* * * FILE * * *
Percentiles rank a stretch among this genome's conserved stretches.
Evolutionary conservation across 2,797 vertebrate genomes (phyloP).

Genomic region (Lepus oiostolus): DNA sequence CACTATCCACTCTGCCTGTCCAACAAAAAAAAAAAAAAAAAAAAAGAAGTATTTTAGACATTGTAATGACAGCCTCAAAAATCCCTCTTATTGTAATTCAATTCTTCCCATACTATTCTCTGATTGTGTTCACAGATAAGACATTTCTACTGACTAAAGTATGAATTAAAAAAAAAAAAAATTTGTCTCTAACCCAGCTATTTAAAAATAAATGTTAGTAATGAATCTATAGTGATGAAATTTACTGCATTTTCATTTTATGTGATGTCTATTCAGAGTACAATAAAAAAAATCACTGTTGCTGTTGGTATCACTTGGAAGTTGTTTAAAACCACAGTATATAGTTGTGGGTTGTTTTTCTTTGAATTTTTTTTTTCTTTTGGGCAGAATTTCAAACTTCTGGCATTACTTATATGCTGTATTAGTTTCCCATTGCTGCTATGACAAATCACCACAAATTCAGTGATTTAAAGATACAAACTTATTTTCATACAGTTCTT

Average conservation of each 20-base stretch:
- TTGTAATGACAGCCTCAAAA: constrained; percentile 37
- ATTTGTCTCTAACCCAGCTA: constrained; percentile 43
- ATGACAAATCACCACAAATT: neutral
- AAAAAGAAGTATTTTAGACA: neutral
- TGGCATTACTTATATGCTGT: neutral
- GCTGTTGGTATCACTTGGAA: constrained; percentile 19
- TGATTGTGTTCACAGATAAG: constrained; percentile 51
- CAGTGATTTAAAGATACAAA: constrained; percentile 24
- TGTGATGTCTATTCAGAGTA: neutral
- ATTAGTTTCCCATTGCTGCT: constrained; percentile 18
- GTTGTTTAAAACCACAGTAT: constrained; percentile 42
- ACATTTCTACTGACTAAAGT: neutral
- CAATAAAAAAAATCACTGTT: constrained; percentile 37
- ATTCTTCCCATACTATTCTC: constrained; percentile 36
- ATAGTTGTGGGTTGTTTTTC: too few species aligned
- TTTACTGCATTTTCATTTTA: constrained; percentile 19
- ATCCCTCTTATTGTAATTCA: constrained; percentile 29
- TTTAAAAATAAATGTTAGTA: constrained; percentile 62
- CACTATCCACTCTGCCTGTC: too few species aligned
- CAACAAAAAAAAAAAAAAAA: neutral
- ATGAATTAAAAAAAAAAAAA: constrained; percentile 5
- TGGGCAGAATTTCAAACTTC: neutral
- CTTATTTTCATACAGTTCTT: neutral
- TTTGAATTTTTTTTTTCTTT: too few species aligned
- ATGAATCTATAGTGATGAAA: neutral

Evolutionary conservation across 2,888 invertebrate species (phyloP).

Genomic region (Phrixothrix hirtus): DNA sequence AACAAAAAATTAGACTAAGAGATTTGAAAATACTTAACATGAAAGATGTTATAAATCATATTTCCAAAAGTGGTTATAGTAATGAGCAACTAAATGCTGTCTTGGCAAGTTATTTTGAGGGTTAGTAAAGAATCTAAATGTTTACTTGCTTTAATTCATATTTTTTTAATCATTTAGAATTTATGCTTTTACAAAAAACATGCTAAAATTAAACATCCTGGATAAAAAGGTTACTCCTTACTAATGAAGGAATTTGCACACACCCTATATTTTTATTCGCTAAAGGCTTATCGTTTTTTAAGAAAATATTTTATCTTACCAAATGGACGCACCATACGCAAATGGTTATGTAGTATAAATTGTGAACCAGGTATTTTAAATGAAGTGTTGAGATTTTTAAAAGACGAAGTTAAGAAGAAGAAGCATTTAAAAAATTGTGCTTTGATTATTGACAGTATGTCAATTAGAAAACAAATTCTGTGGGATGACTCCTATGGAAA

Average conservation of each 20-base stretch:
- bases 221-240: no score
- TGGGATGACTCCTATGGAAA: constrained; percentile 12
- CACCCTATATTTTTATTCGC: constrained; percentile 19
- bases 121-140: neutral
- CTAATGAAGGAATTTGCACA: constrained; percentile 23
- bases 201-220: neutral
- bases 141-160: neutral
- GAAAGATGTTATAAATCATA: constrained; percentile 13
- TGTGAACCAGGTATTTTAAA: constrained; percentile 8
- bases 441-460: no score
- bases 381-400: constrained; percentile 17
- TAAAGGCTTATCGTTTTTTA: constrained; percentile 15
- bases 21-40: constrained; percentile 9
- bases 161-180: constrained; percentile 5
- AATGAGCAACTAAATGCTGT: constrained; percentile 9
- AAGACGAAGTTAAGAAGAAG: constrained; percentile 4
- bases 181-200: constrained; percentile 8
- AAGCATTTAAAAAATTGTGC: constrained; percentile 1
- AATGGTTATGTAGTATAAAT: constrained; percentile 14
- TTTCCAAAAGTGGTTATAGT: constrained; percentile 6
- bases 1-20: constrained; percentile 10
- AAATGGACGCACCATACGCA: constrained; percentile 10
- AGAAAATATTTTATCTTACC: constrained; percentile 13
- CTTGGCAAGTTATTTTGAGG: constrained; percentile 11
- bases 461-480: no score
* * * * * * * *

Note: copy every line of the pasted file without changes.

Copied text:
Percentiles rank a stretch among this genome's conserved stretches.
Evolutionary conservation across 2,797 vertebrate genomes (phyloP).

Genomic region (Lepus oiostolus): DNA sequence CACTATCCACTCTGCCTGTCCAACAAAAAAAAAAAAAAAAAAAAAGAAGTATTTTAGACATTGTAATGACAGCCTCAAAAATCCCTCTTATTGTAATTCAATTCTTCCCATACTATTCTCTGATTGTGTTCACAGATAAGACATTTCTACTGACTAAAGTATGAATTAAAAAAAAAAAAAATTTGTCTCTAACCCAGCTATTTAAAAATAAATGTTAGTAATGAATCTATAGTGATGAAATTTACTGCATTTTCATTTTATGTGATGTCTATTCAGAGTACAATAAAAAAAATCACTGTTGCTGTTGGTATCACTTGGAAGTTGTTTAAAACCACAGTATATAGTTGTGGGTTGTTTTTCTTTGAATTTTTTTTTTCTTTTGGGCAGAATTTCAAACTTCTGGCATTACTTATATGCTGTATTAGTTTCCCATTGCTGCTATGACAAATCACCACAAATTCAGTGATTTAAAGATACAAACTTATTTTCATACAGTTCTT

Average conservation of each 20-base stretch:
- TTGTAATGACAGCCTCAAAA: constrained; percentile 37
- ATTTGTCTCTAACCCAGCTA: constrained; percentile 43
- ATGACAAATCACCACAAATT: neutral
- AAAAAGAAGTATTTTAGACA: neutral
- TGGCATTACTTATATGCTGT: neutral
- GCTGTTGGTATCACTTGGAA: constrained; percentile 19
- TGATTGTGTTCACAGATAAG: constrained; percentile 51
- CAGTGATTTAAAGATACAAA: constrained; percentile 24
- TGTGATGTCTATTCAGAGTA: neutral
- ATTAGTTTCCCATTGCTGCT: constrained; percentile 18
- GTTGTTTAAAACCACAGTAT: constrained; percentile 42
- ACATTTCTACTGACTAAAGT: neutral
- CAATAAAAAAAATCACTGTT: constrained; percentile 37
- ATTCTTCCCATACTATTCTC: constrained; percentile 36
- ATAGTTGTGGGTTGTTTTTC: too few species aligned
- TTTACTGCATTTTCATTTTA: constrained; percentile 19
- ATCCCTCTTATTGTAATTCA: constrained; percentile 29
- TTTAAAAATAAATGTTAGTA: constrained; percentile 62
- CACTATCCACTCTGCCTGTC: too few species aligned
- CAACAAAAAAAAAAAAAAAA: neutral
- ATGAATTAAAAAAAAAAAAA: constrained; percentile 5
- TGGGCAGAATTTCAAACTTC: neutral
- CTTATTTTCATACAGTTCTT: neutral
- TTTGAATTTTTTTTTTCTTT: too few species aligned
- ATGAATCTATAGTGATGAAA: neutral

Evolutionary conservation across 2,888 invertebrate species (phyloP).

Genomic region (Phrixothrix hirtus): DNA sequence AACAAAAAATTAGACTAAGAGATTTGAAAATACTTAACATGAAAGATGTTATAAATCATATTTCCAAAAGTGGTTATAGTAATGAGCAACTAAATGCTGTCTTGGCAAGTTATTTTGAGGGTTAGTAAAGAATCTAAATGTTTACTTGCTTTAATTCATATTTTTTTAATCATTTAGAATTTATGCTTTTACAAAAAACATGCTAAAATTAAACATCCTGGATAAAAAGGTTACTCCTTACTAATGAAGGAATTTGCACACACCCTATATTTTTATTCGCTAAAGGCTTATCGTTTTTTAAGAAAATATTTTATCTTACCAAATGGACGCACCATACGCAAATGGTTATGTAGTATAAATTGTGAACCAGGTATTTTAAATGAAGTGTTGAGATTTTTAAAAGACGAAGTTAAGAAGAAGAAGCATTTAAAAAATTGTGCTTTGATTATTGACAGTATGTCAATTAGAAAACAAATTCTGTGGGATGACTCCTATGGAAA

Average conservation of each 20-base stretch:
- bases 221-240: no score
- TGGGATGACTCCTATGGAAA: constrained; percentile 12
- CACCCTATATTTTTATTCGC: constrained; percentile 19
- bases 121-140: neutral
- CTAATGAAGGAATTTGCACA: constrained; percentile 23
- bases 201-220: neutral
- bases 141-160: neutral
- GAAAGATGTTATAAATCATA: constrained; percentile 13
- TGTGAACCAGGTATTTTAAA: constrained; percentile 8
- bases 441-460: no score
- bases 381-400: constrained; percentile 17
- TAAAGGCTTATCGTTTTTTA: constrained; percentile 15
- bases 21-40: constrained; percentile 9
- bases 161-180: constrained; percentile 5
- AATGAGCAACTAAATGCTGT: constrained; percentile 9
- AAGACGAAGTTAAGAAGAAG: constrained; percentile 4
- bases 181-200: constrained; percentile 8
- AAGCATTTAAAAAATTGTGC: constrained; percentile 1
- AATGGTTATGTAGTATAAAT: constrained; percentile 14
- TTTCCAAAAGTGGTTATAGT: constrained; percentile 6
- bases 1-20: constrained; percentile 10
- AAATGGACGCACCATACGCA: constrained; percentile 10
- AGAAAATATTTTATCTTACC: constrained; percentile 13
- CTTGGCAAGTTATTTTGAGG: constrained; percentile 11
- bases 461-480: no score